Bare necessities

By Aroosa Masroor      Dawn, 04 Dec, 2009 

DADU: Mehak Essa is content that she can now concentrate on her studies. Until two months ago, she spent most of her time calculating the minutes that would be wasted in walking all the way to her relative’s house each time she wanted to use a toilet. But now that her school has a separate toilet for girls, she says her mind is ‘at peace.’

Mehak is a student of seventh grade at Mondar Government Boys High School in District Dadu that educates 400 students. The school was primarily built for boys, but in the absence of any girls’ school in the area, female students are enrolled in the school as well.

Although the strength of female students rose to 65 this year, sanitation facilities for them were absent. Indeed, the dearth of proper facilities for female students is proving to be a deterrent with regards to girls’ education. Absenteeism is high and many parents are reluctant to send their daughters to schools without facilities. This state of affairs compelled a local NGO, Indus Resource Center (IRC), to intervene and address the problem.

‘My house is at an hour’s distance from the school so I visit a relative’s village nearby whenever I want to use the toilet during school hours. But even the walk to his home takes 10 minutes and I can’t afford to miss my class lecture each time so I try and control till school ends in the afternoon or avoid drinking water,’ says Mehak.

Winters are particularly tough for Mehak and her friends, who chuckle each time they are asked about the sanitation facilities at their school.

Mehak’s case is not an isolated one. Most girls in the Dadu village and other parts of Sindh shy from talking about the subject which, they say, is ‘too personal to discuss.’ Most of them are also not trained to use a latrine and continue to practice open defecation in the fields.

‘Before we built a toilet in the school, we had to train the girls on how to use it since they did not have a similar facility at home. It took us several months to explain them the importance of safe sanitation,’ says Farzana Buriro, field officer IRC. Mondar High School is one of the 30 schools selected where the NGO intends to provide adequate sanitation facilities to students.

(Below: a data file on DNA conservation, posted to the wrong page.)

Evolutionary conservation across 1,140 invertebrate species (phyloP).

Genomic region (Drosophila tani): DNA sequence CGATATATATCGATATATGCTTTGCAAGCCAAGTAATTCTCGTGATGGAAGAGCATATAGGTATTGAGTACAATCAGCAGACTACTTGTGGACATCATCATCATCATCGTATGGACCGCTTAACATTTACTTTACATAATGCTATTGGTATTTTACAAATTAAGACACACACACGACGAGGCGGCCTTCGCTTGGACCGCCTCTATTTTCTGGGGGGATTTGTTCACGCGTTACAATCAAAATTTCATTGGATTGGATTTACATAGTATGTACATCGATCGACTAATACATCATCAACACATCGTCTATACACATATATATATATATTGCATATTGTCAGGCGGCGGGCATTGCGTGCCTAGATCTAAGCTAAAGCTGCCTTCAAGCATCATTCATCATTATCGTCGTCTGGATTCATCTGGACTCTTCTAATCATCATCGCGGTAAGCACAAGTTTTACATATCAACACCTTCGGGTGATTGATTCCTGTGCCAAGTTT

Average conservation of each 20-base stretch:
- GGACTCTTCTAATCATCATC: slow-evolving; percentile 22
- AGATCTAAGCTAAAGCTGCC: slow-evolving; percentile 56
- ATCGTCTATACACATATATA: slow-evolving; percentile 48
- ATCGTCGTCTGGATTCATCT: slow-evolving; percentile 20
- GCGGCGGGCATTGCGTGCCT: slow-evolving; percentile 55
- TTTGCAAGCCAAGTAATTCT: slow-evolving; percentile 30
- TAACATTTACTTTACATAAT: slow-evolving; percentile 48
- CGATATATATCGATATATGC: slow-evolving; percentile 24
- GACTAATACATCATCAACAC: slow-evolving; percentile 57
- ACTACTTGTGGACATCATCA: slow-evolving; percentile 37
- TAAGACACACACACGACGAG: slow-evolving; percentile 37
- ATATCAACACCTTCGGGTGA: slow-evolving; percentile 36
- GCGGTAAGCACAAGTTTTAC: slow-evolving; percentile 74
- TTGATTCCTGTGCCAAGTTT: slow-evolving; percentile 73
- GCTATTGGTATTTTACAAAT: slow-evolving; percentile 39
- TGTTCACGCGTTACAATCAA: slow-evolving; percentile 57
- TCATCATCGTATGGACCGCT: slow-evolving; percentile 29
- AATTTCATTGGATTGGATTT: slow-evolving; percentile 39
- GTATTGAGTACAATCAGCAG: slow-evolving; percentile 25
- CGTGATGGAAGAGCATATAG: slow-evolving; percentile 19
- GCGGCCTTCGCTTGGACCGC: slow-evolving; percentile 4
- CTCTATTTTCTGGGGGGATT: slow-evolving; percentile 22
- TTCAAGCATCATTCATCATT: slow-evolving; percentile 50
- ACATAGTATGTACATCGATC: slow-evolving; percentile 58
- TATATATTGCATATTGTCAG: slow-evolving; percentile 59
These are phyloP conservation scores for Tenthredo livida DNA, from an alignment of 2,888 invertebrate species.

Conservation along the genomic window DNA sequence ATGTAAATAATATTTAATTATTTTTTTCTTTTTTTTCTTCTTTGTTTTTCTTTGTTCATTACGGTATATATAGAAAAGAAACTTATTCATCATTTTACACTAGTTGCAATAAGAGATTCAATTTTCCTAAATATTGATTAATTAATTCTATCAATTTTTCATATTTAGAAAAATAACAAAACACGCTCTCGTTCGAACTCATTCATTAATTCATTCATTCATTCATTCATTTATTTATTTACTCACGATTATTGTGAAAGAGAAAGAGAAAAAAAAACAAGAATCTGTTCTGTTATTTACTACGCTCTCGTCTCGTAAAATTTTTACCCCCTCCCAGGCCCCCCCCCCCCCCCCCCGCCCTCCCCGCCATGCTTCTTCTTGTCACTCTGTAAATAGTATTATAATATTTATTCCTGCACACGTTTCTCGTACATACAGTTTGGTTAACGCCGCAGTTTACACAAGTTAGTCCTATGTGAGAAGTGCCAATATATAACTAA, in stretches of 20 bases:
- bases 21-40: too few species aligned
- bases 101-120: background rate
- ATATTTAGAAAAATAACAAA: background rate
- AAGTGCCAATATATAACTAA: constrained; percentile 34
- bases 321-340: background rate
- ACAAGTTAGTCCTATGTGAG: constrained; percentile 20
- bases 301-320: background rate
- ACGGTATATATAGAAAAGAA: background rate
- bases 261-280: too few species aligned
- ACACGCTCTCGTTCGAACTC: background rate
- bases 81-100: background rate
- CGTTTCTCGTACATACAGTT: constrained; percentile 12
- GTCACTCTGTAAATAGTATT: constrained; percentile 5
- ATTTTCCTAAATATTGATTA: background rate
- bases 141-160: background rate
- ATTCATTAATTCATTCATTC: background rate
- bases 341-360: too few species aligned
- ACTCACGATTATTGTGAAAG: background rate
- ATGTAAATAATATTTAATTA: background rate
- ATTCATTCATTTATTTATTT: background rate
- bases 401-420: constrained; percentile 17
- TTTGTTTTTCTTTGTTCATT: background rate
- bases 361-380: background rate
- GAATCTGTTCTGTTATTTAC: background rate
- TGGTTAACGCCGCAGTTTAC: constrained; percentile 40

Most villagers, she says, are averse to the idea of building toilets at home so the NGO decided to target the community through schools. ‘Since students pay more attention to what is being taught in class, they tend to take the message back home to their family and ultimately the entire community,’ says Buriro. 

Sartaj Faateh, a student of sixth grade and resident of Sher Mohammad Solangi village, nods in agreement. ‘We don’t have a latrine at home, but since I started using the toilet at school I told my mother that I felt more comfortable and now my father is planning to build one at home.’

The headmaster, Baksh Solangi, adds that absenteeism in the school has been reduced to a great extent since the construction of a separate toilet for girls. He also believes more female students will enroll in the academic session next year.

Most parents are willing to educate their daughters (at least up to Matriculation) so they can apply for a job in the government, but refrain from sending their daughters to schools with inadequate toilets.

The situation in the urban areas is no better, where the 125-year-old Government Girls Primary School in Jagatabad, Dadu, awaits the attention of authorities.

The school comprises 200 students – most of them females – and is built upon an open drain. ‘We start our day with a dirty stench as we step into the school. The condition of the toilets is no better. Students are reluctant to use the ‘facility’ because the drains are clogged most of the time and there is standing water outside the latrines,’ says the school in-charge, Sajida.

It may be worth mentioning that a recent report revealed that over 60 government schools in Dadu – which is also the constituency of Sindh’s Education Minister Pir Mazharul Haq – are being used as guest houses by local feudals. The report was made public by Sajan Mallah, EDO Education Dadu.

Teachers also complain that the development funds released for this district often lapse because the authorities concerned ‘do not have the time to visit their constituency and ensure access to basics like water and sanitation.’

But officials at IRC say they are somewhat hopeful after signing an MoU with the Education Department and forming a water and sanitation committee in schools.

Earlier this year, the Federal Minister for Environment had proposed an ambitious new target – to achieve total sanitation coverage in Pakistan by 2015. ‘We can only achieve this target if we work with the government and they support us too,’ says Saleem Lashari of IRC.

However, village activist Abbas Ali disagrees. ‘You can’t set targets for such things. Changing mindsets is the most difficult thing to do and the process can take years. We need to set targets that are more practical.’


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